The focus of the 1958 NDEA was not on this vocational education, but on the sciences, engineering, and math. One might argue that engineering is education for technology, and I would not disagree, but science and math are traditional classical studies. Moreover, NDEA did nothing at all to impede study of literature, arts, or any of the classical studies.

I was a student when NDEA came into being. Prior to the law, I was in a school that had three classes crammed into the cafeteria. There were no science facilities, but there was weekday religious education. Many of the teachers had provisional certificates, meaning they had completed at least one year of college and were still enrolled, probably one class a summer (My cousin was an elementary principal and finally completed her BA after about 30 years of teaching).

Following the passage of NDEA, the biology class got several microscopes, the chemistry course got real sinks and chemicals, and physics got plastic slide rules. Overcrowding was partially alleviated by purchase of "trailers." We still took Latin, still studied geometry, still memorized Shakespeare, and still debated the meaning of the Bill of Rights.

But, we had training for retail, training for business careers (think secretary), and training for agriculture, both before and after NDEA. I took the high road, studied more Latin, more science, and more math than required, completely neglecting the vocational programs. Then, when I graduated and could not afford to attend college (a real possibility in that time), I landed a minimum wage job in a textile mill, all that I was qualified for. But, I could read Latin better than any of my coworkers.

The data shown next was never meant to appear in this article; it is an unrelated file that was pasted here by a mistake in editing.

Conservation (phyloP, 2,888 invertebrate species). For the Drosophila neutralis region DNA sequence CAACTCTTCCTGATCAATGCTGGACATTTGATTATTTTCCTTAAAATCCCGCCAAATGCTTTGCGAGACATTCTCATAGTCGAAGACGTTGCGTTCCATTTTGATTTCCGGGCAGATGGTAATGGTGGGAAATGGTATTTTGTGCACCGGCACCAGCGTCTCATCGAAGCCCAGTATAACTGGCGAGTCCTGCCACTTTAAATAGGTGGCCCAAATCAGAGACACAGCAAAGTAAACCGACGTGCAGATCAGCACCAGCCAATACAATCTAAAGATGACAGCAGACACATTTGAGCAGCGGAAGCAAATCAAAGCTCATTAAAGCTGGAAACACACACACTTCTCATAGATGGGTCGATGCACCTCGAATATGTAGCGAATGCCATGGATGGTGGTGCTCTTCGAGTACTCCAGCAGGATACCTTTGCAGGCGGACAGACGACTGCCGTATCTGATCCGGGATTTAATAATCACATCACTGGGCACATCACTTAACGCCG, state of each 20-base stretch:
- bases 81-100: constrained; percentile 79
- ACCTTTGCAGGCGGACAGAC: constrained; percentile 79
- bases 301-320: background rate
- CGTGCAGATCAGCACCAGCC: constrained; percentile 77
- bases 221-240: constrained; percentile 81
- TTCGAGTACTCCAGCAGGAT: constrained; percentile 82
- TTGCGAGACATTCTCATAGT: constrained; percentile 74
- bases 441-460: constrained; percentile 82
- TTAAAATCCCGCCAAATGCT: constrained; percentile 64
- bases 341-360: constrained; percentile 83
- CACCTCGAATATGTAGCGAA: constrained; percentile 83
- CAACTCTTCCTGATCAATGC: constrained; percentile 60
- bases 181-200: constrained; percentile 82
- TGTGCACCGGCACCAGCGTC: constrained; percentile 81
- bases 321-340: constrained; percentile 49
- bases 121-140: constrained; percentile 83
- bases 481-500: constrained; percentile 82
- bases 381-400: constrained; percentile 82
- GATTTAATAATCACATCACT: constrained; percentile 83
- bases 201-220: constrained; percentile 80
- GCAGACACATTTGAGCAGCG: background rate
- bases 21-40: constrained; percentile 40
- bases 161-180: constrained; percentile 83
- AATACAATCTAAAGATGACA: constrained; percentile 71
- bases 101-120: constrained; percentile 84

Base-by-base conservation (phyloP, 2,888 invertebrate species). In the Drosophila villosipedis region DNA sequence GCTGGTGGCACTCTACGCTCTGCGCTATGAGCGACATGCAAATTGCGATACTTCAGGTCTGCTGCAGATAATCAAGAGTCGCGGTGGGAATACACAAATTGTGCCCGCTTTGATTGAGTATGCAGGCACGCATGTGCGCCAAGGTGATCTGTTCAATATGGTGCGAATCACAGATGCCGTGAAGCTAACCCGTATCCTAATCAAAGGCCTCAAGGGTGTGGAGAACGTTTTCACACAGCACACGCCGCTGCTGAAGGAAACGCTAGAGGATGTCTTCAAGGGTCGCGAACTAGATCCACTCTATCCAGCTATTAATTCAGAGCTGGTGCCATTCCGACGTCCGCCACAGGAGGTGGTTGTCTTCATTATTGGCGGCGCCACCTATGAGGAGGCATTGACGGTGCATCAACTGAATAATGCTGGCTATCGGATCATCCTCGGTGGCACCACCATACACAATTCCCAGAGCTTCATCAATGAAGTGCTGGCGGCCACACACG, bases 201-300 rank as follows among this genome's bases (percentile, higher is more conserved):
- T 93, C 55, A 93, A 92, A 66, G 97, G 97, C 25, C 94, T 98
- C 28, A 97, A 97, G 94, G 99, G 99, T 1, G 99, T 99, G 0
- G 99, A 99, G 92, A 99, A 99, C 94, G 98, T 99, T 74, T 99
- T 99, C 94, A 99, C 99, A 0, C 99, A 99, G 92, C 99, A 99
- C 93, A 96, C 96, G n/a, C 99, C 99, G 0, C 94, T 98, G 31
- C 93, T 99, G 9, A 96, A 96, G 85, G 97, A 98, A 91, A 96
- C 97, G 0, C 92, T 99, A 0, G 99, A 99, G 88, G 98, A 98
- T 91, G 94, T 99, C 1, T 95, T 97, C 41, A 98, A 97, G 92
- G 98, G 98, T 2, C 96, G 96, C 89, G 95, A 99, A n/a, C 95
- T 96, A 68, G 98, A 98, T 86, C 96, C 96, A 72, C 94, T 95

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Postby vivian maxine on July 23rd, 2015, 8:54 am 

Yes, it is primarily at the post-secondary level - if by that you mean college/university. I have heard university students who had zeroed in on technical training for a career say "Shakespeare is irrelevant". I know what they meant but they miss something.

Quote: "But, I could read Latin better than any of my coworkers". Well said but you never know when it might have become useful. Once when I was working in an office of a science research company, one of the scientists walked in and asked in German "where is the telephone?" I answered him which probably surprised him but was fun.
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Re: Dealing with Ignorance

Postby neuro on July 23rd, 2015, 9:19 am 

vivian maxine » July 23rd, 2015, 12:41 pm wrote:... would you dare try to talk physics with a physicist if you knew nothing about physics? My answer to that question is "it depends on the physicist" but that's another topic worth thinking about..

Totally agree that it is worth thinking about.

And quite connected with the specialization question.
Obviously, personal qualities may play a role (intelligence - whatever that might be, - teaching capacity, being smart, amusing and intriguing, ...); but I feel that one of the most important aspects, in finding a physicist who one would dare try to talk physics with, would be that such physicist had not spent her own life studying physics only, but had studied - though to lesser depth - a number of other aspects, related to literature, philosophy, history and social sciences not less than maths, science, technology and whatever one may think of.